Farmers from Kenya and Benin, on their own time and with almost all donated materials, have worked to help revive dormant greenhouses in South King County since last spring.
David Bulindah was collecting collard greens inside the Wakulima Farmers Greenhouse Project in Auburn earlier this month. Since late spring, Bulindah and six farmers from Kenya and Benin have helped revive dormant greenhouses in South King County in partnership with Living Well Kent, Northwest Harvest and the King Conservation District.
“We take care of these crops like our children,” says Bulindah. “It gives you new meaning. It gives you new hope. It gives you new life.” Many of the farmers have day jobs; Bulindah is a mental-health-care professional.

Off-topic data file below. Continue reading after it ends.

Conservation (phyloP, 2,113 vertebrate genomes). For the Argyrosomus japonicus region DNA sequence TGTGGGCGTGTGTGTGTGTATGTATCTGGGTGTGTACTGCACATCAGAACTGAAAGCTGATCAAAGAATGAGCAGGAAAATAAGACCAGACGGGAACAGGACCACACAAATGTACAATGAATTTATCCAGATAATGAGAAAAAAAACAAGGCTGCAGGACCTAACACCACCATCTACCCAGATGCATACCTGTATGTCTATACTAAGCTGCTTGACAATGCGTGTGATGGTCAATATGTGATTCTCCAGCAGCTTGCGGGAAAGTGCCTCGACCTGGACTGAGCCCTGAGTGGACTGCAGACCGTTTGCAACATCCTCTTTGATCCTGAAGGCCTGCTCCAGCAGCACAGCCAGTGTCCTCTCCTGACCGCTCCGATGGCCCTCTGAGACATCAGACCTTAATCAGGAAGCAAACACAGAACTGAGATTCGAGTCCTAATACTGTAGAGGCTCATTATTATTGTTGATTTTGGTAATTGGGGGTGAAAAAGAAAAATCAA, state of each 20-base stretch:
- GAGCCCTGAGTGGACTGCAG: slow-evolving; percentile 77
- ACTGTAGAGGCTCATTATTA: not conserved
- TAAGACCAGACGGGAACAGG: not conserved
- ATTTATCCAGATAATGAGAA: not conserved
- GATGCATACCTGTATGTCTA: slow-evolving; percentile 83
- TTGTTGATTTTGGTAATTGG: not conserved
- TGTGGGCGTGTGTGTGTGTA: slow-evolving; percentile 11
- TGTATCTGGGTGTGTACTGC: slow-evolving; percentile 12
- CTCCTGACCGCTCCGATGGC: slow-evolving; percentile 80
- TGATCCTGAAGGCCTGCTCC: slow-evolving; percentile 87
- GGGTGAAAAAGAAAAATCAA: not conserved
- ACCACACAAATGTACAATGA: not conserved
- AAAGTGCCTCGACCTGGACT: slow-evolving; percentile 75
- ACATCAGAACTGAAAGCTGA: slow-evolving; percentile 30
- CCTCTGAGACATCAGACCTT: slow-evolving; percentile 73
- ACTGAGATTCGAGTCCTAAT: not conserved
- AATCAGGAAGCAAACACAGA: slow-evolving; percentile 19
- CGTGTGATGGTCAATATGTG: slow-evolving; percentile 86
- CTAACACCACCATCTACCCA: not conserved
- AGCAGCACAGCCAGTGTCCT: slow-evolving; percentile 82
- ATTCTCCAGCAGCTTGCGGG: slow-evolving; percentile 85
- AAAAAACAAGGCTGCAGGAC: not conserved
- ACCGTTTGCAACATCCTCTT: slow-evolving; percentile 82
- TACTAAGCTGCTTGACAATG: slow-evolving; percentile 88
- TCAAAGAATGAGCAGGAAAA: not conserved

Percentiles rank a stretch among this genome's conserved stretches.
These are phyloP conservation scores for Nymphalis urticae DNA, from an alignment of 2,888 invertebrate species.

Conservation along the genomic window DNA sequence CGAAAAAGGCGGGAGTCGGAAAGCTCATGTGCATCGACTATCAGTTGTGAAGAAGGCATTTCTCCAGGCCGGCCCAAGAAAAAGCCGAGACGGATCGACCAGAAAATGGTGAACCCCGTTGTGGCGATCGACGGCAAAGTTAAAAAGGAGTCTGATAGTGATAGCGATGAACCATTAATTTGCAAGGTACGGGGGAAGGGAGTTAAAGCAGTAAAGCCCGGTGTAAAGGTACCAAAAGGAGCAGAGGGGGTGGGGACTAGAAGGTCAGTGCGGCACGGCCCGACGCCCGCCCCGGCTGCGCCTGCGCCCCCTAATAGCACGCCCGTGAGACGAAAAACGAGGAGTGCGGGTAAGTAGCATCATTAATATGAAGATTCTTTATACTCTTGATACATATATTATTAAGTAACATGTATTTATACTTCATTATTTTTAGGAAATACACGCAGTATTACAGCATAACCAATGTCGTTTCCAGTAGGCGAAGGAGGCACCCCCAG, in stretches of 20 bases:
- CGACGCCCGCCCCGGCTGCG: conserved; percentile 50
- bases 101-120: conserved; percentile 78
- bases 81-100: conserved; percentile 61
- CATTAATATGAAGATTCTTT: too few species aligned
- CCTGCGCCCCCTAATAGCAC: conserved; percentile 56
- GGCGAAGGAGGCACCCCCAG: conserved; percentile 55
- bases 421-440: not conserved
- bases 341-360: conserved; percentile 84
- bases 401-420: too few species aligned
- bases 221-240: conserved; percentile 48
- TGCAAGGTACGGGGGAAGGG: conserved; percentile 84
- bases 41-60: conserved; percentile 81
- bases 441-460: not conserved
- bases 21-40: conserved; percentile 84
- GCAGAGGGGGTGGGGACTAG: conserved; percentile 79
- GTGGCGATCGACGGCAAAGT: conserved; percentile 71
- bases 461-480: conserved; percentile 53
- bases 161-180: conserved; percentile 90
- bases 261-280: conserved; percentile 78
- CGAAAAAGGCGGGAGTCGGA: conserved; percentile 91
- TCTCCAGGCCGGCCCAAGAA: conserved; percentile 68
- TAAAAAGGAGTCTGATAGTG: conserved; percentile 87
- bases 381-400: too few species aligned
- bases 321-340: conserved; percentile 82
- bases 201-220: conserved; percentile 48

Over several months, the farmers have cleaned out the greenhouses and created a farm on their own time and with almost all donated materials. The crops — including collard greens, okra, radishes and spider plant, also known as African cabbage — are sold the last Friday of the month at Living Well Kent’s East Hill Farmers Market.
Bulindah says the farmers seek volunteers and opportunities to sell in new markets and wholesale. They donate most of the crops to foodbanks through Northwest Harvest and hope to become one of the largest food markets in the Northwest. “We want as many people as possible to team up with us,” he says.
For more information, visit: livingwellkent.org or WakulimaUSA@gmail.com.